Showing posts with label Naples. Show all posts
Showing posts with label Naples. Show all posts

26 January 2019

Awaiting airport arrival, Lucky departs

On this date in 1962...


Longtime Mafia leader Salvatore "Charlie Luciano" Lucania, sixty-four, died January 26, 1962, of an apparent heart attack at Capodichino Airport north of Naples, Italy.

Lucania was at the airport to meet movie producer Martin Gosch and discuss a Gosch script for a Mafia-related movie.

Gosch later suggested, without providing any evidence, that Lucania had dictated his life story to Gosch. Gosch and Richard Hammer authored a book, The Last Testament of Lucky Luciano, that was packaged as Lucania's memoirs. The book was released in 1975, after Gosch's death. The book's publisher, Little, Brown & Company, claimed in advertisements that Last Testament was based upon tape-recorded conversations with Lucania. The publisher later issued a correction, revealing that no such recordings were ever made. Little, Brown & Company followed up with a claim that a collection of Gosch's original notes - seen by no one connected with the project and allegedly burned by his widow after his death - was based upon thirty interviews of Lucania by the producer between 1959 and 1962. Over time, the story was altered to suggest that Gosch provided handwritten notes to Hammer or provided his own recorded dictation of his original notes to Hammer. It was later discovered that Last Testament contained factual errors on matters that would have been well known to Lucania and also was built upon quotations attributed to Lucania that were fabricated by Hammer. An FBI investigation of Gosch labeled the producer an untrustworthy opportunist trying to profit from his association with Lucania. FBI records reveal that Gosch told a representative of the FBI that his movie script, the only product of his interaction with Lucania, was a work of fiction. The Bureau dismissed the Gosch and Hammer book as a fraud, stating, "It is not believed that this book has any value to the FBI, or to anyone else for that matter." (Richard N. Warner's detailed analysis of the book was published in the April 2012 issue of Informer: The History of American Crime and Law Enforcement.)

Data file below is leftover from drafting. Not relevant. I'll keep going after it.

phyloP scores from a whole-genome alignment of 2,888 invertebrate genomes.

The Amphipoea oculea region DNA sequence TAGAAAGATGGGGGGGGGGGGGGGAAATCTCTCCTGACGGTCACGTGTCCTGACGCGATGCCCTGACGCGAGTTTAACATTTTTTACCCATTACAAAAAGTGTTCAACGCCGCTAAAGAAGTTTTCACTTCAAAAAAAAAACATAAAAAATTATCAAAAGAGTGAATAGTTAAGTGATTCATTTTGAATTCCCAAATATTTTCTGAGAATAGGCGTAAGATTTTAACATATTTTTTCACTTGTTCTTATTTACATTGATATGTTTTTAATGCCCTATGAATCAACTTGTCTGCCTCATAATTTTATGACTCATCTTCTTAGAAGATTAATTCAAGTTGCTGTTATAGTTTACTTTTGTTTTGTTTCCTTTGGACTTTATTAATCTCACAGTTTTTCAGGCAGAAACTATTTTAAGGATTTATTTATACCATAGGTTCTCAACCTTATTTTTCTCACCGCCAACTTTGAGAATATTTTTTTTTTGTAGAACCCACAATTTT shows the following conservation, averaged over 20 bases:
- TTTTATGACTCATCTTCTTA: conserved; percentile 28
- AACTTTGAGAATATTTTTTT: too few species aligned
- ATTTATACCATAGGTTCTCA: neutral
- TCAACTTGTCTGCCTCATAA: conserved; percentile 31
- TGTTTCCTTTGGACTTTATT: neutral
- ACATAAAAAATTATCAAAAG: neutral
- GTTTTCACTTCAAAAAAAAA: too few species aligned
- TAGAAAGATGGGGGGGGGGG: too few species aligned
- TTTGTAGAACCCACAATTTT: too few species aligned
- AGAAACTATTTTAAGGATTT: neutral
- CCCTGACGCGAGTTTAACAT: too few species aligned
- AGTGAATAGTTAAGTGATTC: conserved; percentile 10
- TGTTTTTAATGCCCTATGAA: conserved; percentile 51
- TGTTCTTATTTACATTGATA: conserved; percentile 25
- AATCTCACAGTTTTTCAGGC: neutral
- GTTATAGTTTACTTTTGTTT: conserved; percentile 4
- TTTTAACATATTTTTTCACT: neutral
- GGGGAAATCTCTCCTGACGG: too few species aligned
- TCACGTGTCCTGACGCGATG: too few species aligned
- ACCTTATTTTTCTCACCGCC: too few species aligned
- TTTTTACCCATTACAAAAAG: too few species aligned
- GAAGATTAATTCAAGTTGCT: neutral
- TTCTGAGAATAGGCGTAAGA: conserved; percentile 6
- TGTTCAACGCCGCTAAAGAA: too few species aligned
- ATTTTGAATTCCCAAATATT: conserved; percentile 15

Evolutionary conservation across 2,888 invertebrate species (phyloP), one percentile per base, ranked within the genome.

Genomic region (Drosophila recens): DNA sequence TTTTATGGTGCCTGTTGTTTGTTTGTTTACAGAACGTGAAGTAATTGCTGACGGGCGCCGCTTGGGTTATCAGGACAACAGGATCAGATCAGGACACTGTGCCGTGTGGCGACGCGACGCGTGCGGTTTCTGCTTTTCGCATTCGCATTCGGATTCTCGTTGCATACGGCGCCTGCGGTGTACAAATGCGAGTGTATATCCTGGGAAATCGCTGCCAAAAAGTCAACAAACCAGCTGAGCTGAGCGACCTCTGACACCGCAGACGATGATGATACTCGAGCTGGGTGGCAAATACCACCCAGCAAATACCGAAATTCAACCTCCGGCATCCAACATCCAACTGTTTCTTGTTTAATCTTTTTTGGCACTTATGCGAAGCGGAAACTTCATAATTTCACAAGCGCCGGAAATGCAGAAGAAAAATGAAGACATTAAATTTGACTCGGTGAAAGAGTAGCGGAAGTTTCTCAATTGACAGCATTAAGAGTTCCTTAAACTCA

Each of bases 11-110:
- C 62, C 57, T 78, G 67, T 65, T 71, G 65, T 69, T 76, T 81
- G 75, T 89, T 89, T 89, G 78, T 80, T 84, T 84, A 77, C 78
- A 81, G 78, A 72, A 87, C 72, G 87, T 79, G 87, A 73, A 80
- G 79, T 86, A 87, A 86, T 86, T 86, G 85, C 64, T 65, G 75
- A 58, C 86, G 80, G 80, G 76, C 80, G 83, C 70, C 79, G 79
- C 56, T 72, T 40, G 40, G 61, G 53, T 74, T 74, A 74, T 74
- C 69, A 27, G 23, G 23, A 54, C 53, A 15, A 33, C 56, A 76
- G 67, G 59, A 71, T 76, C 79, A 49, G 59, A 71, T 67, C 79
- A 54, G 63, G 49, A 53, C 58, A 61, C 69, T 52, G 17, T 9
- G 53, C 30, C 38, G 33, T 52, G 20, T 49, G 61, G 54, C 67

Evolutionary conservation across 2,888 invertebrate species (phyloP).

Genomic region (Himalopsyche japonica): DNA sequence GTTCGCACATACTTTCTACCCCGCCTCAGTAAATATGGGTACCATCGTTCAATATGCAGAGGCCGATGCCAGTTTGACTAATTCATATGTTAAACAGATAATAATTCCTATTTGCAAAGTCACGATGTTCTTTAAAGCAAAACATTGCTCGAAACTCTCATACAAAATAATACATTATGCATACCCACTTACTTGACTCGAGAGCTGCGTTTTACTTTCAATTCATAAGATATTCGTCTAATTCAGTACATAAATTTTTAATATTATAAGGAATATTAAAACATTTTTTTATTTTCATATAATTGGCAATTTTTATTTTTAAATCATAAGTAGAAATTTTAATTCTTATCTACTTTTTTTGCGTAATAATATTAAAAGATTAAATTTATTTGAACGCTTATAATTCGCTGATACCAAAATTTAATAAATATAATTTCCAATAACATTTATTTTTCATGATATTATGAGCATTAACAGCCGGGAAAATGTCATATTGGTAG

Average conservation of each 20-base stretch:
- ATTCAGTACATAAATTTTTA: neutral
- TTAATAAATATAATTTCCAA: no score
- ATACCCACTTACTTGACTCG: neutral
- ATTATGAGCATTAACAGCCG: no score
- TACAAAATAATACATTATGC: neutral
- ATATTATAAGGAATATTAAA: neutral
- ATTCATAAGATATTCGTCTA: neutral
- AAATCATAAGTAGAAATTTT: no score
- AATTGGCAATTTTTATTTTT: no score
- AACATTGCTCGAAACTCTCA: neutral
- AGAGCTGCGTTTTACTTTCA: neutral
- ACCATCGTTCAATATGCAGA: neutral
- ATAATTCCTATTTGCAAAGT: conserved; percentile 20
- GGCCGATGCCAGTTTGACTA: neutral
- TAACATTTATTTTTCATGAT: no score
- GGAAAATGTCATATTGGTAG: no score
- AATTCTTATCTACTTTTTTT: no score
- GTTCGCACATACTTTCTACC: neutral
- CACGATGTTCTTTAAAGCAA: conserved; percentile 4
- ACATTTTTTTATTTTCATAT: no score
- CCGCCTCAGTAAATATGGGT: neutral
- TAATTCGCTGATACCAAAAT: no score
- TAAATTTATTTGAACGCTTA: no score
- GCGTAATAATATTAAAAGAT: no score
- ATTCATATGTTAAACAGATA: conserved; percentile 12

United States Narcotics Bureau agents and Italian law enforcement had been trailing Lucania, known to many as "Lucky Luciano," believing that he was an organizer of an international narcotics smuggling ring. They were preparing to arrest him at the time of his death.

NY Daily News
Gosch reached Lucania as he collapsed. Knowing that Lucania had a heart condition, he searched the Mafia leader's pockets for pills. Finding a small box of pills, he put one into Lucania's mouth. Observers found the activity suspicious, and there were persistent rumors that Lucania was poisoned. Police questioned Gosch for about five hours. The producer said he first met Lucania in 1960 and was working on a movie about Lucania's life.